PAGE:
Today, I want to talk about periods. I know, not a topic that gets discussed a lot in the mainstream. If it does, it’s usually derisively, as in, “If Hilary Clinton gets in the White House, she’ll start a nuclear war the first time she gets her period!” (Spoiler alert: No woman has ever started a war over menstruating.)
I read a wonderful, emotional piece on the excellent website Femsplain today that made me want to sit down and get out my thoughts on this constant in most women’s lives. The essay, titled “I’m Not Crazy, There’s Something Wrong,” details the author, Katie’s, struggle with unusual periods, a heavy flow, and a misdiagnosed medical condition. When she goes to the doctor because she’s concerned about her cycle, he tells her that it’s normal and not to worry about it. Unfortunately, Katie had a serious condition that didn’t get recognized until she was severely weakened from the blood loss and had to be rushed to the hospital. She survived, and never went back to that doctor.
What really struck me, though, was how silence and shame around our periods keeps us from opportunities to be healthy and at peace with our bodies. Katie writes:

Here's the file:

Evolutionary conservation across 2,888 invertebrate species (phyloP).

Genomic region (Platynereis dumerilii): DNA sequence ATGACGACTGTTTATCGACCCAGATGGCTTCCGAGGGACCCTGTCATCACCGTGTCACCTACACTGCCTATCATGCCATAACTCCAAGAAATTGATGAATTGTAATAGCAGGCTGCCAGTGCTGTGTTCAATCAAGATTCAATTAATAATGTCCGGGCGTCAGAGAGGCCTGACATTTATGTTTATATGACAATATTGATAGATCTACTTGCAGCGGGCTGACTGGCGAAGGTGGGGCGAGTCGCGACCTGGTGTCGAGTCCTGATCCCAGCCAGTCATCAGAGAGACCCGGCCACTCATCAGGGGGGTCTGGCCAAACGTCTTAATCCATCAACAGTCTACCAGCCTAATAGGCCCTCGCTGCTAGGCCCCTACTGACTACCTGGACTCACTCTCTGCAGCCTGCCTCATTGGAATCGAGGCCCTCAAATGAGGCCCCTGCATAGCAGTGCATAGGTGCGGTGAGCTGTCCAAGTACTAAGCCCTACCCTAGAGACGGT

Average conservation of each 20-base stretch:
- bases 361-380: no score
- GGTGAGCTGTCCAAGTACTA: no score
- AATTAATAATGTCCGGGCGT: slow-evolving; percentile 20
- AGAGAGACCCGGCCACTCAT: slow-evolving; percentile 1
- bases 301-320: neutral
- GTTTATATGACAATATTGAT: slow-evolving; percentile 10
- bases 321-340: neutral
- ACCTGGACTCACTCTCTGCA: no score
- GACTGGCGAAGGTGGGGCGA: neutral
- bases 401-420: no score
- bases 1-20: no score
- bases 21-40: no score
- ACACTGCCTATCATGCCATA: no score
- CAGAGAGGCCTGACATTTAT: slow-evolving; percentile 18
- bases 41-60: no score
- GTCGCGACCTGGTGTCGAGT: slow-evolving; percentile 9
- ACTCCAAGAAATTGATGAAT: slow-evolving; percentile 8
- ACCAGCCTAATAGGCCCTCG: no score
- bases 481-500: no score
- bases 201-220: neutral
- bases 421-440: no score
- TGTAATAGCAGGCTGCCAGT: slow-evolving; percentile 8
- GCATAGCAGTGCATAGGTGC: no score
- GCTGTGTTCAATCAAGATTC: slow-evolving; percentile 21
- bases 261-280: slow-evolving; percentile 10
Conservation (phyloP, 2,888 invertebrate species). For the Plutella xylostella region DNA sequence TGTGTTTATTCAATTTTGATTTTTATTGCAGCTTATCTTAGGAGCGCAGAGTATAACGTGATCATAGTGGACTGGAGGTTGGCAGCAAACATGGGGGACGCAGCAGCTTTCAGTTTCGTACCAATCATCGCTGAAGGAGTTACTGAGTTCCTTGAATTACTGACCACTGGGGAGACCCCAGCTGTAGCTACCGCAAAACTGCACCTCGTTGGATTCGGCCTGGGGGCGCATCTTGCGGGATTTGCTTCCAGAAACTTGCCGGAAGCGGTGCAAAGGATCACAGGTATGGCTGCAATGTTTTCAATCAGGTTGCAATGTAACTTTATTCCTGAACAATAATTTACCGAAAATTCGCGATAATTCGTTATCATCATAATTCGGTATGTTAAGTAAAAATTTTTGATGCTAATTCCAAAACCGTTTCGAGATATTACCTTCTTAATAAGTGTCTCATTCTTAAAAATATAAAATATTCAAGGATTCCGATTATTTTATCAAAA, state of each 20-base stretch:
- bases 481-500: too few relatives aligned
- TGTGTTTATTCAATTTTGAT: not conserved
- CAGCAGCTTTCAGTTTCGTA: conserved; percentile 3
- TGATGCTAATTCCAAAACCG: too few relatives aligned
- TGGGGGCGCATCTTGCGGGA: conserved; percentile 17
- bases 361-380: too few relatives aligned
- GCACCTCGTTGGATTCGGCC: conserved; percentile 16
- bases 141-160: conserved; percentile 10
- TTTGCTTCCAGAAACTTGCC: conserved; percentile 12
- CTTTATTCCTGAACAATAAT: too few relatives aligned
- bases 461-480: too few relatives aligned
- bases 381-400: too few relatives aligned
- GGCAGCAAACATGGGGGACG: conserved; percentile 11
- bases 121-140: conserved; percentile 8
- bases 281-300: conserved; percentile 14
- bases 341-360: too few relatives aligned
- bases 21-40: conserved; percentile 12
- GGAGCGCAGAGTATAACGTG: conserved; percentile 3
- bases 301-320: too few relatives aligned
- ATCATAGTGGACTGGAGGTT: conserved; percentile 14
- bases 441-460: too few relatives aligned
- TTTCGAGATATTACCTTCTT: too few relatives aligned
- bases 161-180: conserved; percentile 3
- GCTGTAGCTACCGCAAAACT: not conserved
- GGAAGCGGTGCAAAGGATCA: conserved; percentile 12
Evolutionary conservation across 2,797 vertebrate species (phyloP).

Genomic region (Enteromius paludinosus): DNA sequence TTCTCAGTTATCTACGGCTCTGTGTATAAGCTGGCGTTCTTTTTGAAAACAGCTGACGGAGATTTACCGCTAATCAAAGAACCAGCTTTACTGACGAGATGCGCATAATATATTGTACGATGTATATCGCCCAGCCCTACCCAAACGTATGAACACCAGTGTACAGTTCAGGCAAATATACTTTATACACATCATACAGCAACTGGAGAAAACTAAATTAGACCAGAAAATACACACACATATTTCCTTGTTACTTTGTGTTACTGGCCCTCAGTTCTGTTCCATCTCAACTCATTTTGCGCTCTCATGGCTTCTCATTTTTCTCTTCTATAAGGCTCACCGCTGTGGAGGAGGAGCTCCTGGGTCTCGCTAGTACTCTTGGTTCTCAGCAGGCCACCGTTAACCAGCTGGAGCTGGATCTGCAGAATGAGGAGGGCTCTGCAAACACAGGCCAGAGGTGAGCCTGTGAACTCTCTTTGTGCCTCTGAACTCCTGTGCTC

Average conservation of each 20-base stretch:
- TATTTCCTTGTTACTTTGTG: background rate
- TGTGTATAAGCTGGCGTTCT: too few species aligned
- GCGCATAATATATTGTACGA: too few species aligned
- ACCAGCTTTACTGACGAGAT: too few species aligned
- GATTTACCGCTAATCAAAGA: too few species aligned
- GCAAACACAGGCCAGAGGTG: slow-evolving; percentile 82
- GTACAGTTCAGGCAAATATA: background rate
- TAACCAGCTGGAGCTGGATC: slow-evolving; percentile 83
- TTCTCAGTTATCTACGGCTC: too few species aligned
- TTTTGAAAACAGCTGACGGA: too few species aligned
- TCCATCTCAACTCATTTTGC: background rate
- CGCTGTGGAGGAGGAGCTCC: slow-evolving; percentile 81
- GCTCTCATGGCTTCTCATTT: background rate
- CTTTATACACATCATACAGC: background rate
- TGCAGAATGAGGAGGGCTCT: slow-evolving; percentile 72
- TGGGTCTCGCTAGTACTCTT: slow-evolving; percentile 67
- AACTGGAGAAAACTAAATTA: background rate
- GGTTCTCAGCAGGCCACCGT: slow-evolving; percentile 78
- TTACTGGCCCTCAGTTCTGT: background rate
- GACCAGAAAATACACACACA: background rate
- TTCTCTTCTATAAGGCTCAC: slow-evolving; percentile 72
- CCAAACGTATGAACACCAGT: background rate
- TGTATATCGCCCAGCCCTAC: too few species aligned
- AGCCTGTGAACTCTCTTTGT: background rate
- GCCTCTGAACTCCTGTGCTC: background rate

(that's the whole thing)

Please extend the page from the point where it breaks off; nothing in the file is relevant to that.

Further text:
Why are so many of our embarrassing stories about our periods? Probably because everything in society tells us that this is something dirty that we should hide and only talk to other women about. We should definitely not speak to men about it. It’s so messed up because we know so much more about their bodies then they do about ours — I mean, do we really want to know about wet dreams, or morning hard-ons or the fact that they feel the need to adjust themselves all damn day and in public? NO. But we are inundated with this information. Meanwhile, I’ve had grown-ass men refuse to pick up tampons at the store for me.
I think about the way I saw menstruation shamed growing up, Dad: the constant rumors in middle school about who had “started,” the virus that changed your MSN Messenger name to “I got my period,” or my own brother dismissing me when I was upset with, “Are you on your period?”
I’m sure you also remember how vocal I was about my period, mostly because my cramps were so bad that I had to explain why I was curled up on the floor crying. Talking about it, refusing to apologize for it or be ashamed, was an incredibly powerful experience. Unabashedly saying, “Yeah, I’m on period right now,” was claiming back some power over my body.
I don’t always feel at peace with my body, Dad. Whenever I get sick I ask myself what I did wrong and why I deserve this. And lately I’ve been working to get back into shape so I can ride my bike for longer. But I will say that one step to help me and other women and girls feel better about themselves is to destigmatize menstruation.